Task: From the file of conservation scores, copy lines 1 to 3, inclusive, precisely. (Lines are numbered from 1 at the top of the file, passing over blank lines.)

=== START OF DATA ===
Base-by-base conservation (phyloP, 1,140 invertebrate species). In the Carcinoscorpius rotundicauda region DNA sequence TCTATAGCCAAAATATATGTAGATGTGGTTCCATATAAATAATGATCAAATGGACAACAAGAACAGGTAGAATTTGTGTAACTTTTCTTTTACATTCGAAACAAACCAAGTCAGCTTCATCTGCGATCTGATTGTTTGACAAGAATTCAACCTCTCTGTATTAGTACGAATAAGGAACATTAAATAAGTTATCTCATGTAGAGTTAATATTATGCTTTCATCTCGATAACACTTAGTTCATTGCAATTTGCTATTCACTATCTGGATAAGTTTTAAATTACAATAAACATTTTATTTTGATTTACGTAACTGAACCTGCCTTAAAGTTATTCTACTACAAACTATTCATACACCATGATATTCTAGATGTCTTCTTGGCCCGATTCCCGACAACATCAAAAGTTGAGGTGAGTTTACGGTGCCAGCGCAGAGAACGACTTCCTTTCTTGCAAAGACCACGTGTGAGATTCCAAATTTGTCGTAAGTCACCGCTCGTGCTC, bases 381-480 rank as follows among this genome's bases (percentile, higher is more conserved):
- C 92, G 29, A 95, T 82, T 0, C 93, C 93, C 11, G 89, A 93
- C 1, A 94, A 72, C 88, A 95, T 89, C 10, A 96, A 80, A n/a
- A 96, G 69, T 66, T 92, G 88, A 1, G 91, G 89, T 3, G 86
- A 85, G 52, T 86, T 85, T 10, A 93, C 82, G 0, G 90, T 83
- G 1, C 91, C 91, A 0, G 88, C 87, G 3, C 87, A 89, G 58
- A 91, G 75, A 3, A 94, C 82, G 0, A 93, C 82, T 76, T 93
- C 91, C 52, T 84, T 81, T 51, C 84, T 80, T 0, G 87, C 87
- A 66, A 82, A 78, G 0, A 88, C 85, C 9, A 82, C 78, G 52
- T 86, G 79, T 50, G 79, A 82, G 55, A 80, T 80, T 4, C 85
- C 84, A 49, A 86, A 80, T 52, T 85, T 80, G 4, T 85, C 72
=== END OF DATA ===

Base-by-base conservation (phyloP, 1,140 invertebrate species). In the Carcinoscorpius rotundicauda region DNA sequence TCTATAGCCAAAATATATGTAGATGTGGTTCCATATAAATAATGATCAAATGGACAACAAGAACAGGTAGAATTTGTGTAACTTTTCTTTTACATTCGAAACAAACCAAGTCAGCTTCATCTGCGATCTGATTGTTTGACAAGAATTCAACCTCTCTGTATTAGTACGAATAAGGAACATTAAATAAGTTATCTCATGTAGAGTTAATATTATGCTTTCATCTCGATAACACTTAGTTCATTGCAATTTGCTATTCACTATCTGGATAAGTTTTAAATTACAATAAACATTTTATTTTGATTTACGTAACTGAACCTGCCTTAAAGTTATTCTACTACAAACTATTCATACACCATGATATTCTAGATGTCTTCTTGGCCCGATTCCCGACAACATCAAAAGTTGAGGTGAGTTTACGGTGCCAGCGCAGAGAACGACTTCCTTTCTTGCAAAGACCACGTGTGAGATTCCAAATTTGTCGTAAGTCACCGCTCGTGCTC, bases 381-480 rank as follows among this genome's bases (percentile, higher is more conserved):
- C 92, G 29, A 95, T 82, T 0, C 93, C 93, C 11, G 89, A 93
- C 1, A 94, A 72, C 88, A 95, T 89, C 10, A 96, A 80, A n/a